In the Spring of 1979, while I was Bishop of the Diocese of Pensacola-Tallahassee in Florida, I was approached by  Jody B. Smith, a professor of aesthetics and philosophy at the College Pensacola, speaking on behalf of himself and Dr. Philip Serna Callahan, a biophysicist at the University of Florida and an expert in infrared photography,  who are both specializing in painting and members of NASA, asked me to intercede on their behalf with the Abbot of the Benedictine Monastery of Tepeyac in Mexico City with the request that they be permitted to photograph the image of Our Lady of Guadalupe under infrared light and scan at very high resolutions since they were both specializing in painting and members of NASA. 

They wished to photograph the image under infrared light and scan at very high resolutions the resulting photographs.  The Abbot and the monks of that Abbey had total charge of the image of Our Lady.  I pointed out to them that it was highly unlikely that the Abbot would grant the request since the image had been damaged in previous examinations and permissions such as they were seeking were rarely granted.  Professor Jody Smith said that because I was former Benedictine from St. Vincent Archabbey in Latrobe, Pennsylvania perhaps the Abbot would be more likely to grant the permission.  I said I would write.  I did and wonder of wonders, the letter granting permission  was sent to me.  Doctors Callahan and Smith went to Tepeyac, did their research and made the starling discovery that in the pupil of the Virgin Mary’s eyes there was recorded the scene of the presentation of the Tilma to Archbishop Zumarraga by Saint Juan Diego.  Their work was reported by Callahan in his monograph:
Callahan, P.S. (1981) The Tilma: under infra-red radiation. CARA studies on popular devotion, Wash. D.C. Vol II: Guadalupan studies, No. 3. 45 pp.
- Abyssum

  Miraculous Image of Our Lady of Guadalupe

The image of Our Lady of Guadalupe has been the subject of numerous technical studies since 1751 and extensive scientific investigations in recent years, and none of the result offered any sound scientific explanation which, up to this very day, defies science and all human reasoning as it continuous to baffle scientists and even skeptics.Below are only some of the findings that were drawn from the scientific investigations conducted on the image and the fabric itself which were commissioned by the authorized custodians of the Tilma in the Basilica, and in every case the investigators had direct and unobstructed access to it: The Fabric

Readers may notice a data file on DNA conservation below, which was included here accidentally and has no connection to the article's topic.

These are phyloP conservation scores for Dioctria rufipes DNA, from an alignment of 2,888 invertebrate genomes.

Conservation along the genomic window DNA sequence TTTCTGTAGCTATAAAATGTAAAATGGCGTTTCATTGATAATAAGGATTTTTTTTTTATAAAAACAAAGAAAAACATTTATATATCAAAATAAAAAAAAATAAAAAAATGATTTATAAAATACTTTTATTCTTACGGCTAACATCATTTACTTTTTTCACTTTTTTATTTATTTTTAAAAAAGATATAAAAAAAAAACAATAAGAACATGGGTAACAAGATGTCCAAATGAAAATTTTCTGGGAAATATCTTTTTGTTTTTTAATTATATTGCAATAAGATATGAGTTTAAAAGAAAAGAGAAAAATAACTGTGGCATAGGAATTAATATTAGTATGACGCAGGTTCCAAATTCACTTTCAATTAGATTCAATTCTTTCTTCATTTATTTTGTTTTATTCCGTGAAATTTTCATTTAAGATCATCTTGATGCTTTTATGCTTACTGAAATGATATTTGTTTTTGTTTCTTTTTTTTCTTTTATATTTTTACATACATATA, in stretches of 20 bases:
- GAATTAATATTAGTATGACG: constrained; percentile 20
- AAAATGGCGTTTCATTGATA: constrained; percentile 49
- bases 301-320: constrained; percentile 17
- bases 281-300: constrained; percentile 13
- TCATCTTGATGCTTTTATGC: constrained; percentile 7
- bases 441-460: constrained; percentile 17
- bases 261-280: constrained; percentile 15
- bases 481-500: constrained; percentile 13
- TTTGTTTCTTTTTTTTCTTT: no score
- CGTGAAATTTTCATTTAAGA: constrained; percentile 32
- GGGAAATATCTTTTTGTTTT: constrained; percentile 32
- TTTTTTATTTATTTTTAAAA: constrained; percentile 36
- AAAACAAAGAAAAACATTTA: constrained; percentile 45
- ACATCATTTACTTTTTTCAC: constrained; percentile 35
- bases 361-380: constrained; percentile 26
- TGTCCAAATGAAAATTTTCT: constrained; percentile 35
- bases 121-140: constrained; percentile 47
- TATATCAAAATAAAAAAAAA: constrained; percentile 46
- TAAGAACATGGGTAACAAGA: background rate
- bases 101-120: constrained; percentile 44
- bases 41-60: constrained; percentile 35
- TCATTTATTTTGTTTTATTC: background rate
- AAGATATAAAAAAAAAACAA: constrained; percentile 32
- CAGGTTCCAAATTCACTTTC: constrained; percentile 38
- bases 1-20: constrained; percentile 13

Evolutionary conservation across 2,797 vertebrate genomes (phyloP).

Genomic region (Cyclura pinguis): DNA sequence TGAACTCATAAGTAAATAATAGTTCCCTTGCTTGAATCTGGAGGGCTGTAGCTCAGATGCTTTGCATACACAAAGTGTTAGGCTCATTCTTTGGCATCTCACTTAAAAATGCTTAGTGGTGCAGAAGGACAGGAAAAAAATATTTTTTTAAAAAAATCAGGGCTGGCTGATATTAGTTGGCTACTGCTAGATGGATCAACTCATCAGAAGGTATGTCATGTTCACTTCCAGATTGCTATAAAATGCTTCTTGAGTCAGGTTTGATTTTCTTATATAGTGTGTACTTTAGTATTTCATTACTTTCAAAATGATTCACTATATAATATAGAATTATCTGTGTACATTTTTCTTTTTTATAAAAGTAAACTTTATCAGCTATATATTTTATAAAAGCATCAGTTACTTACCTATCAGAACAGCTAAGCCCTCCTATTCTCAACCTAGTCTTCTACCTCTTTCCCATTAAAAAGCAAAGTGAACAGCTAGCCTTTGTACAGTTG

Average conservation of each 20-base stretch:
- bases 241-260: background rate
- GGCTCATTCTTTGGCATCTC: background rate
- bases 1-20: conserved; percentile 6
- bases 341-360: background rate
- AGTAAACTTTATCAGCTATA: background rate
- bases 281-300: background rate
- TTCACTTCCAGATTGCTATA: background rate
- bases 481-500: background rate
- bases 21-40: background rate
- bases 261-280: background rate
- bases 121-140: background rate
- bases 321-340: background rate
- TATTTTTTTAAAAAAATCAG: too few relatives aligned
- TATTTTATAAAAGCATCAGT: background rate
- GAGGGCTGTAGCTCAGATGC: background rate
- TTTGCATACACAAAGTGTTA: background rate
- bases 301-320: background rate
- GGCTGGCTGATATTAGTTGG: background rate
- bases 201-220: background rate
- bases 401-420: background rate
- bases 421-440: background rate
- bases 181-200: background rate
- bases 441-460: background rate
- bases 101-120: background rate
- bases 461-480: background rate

The “Tilma” (a kind of cloak worn by native Mexicans) of Juan Diego that bears the miraculous Image of Our Lady of Guadalupe is a coarse fabric made from the threads of the maguey cactus fiber which usually lasts no more than 20 to 30 years, and yet the fabric has maintained its structural integrity – without cracking or fading, or any sign of deterioration for nearly 500 years. It consists of two pieces of coarse cloth fibers of about 1.70 by 1.05 meters (69.99 by 41.3 inches) held together in the center by a seam of thread made of the same material and is typical of the cloaks used by the Nahuas in the 15th and 16th centuries called “Ayates.” The seam is visible up the middle of the figure, turning aside from the face.
For centuries the Tilma was exposed to the rigors of all natural elements without any kind of protection against infrared and ultraviolet radiations from the tens of thousands of candles near it and the humid condition, dusty and salty air around the Basilica. Despite the constant contact of hands and kisses of thousands of pilgrims who venerated the Image and the continuous manual handling of the Tilma including the many different objects that touched it during the countless times it was subjected to scientific examinations, the Tilma remained in a state of perfect condition. No explanation was also offered by scientists as to why the Tilma is repellent to insects and dust.